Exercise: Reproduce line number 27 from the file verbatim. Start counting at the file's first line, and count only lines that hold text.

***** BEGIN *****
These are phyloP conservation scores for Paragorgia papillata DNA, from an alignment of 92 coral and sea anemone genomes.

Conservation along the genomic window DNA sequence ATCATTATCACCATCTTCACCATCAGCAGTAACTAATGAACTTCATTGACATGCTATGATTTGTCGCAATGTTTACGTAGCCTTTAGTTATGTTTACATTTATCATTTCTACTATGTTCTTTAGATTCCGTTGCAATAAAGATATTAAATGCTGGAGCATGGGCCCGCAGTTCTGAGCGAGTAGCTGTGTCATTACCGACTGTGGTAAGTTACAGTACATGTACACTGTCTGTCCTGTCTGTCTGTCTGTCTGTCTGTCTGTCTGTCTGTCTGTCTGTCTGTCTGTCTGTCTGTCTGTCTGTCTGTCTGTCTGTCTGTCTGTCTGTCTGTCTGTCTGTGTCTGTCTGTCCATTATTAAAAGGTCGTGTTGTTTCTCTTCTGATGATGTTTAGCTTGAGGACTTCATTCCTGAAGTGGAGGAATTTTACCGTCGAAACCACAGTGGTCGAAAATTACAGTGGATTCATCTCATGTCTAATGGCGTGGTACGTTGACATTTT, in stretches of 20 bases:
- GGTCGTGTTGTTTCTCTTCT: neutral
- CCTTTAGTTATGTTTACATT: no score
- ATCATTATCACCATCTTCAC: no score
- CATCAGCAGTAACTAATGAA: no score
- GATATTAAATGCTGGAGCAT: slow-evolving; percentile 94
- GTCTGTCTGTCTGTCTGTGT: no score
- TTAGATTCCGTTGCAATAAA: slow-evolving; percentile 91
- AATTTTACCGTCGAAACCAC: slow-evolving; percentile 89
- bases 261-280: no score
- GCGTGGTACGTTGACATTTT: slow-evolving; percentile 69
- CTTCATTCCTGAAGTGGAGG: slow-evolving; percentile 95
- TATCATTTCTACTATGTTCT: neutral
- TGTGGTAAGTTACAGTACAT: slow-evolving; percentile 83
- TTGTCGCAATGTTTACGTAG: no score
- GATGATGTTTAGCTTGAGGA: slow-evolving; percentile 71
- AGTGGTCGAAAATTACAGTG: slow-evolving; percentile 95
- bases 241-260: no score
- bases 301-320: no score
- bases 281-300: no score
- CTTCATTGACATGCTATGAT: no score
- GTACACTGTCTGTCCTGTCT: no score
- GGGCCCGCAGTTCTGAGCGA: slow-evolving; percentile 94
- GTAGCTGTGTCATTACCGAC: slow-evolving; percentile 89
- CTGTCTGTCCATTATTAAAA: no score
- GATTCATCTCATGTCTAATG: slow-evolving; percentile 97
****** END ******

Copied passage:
- GATTCATCTCATGTCTAATG: slow-evolving; percentile 97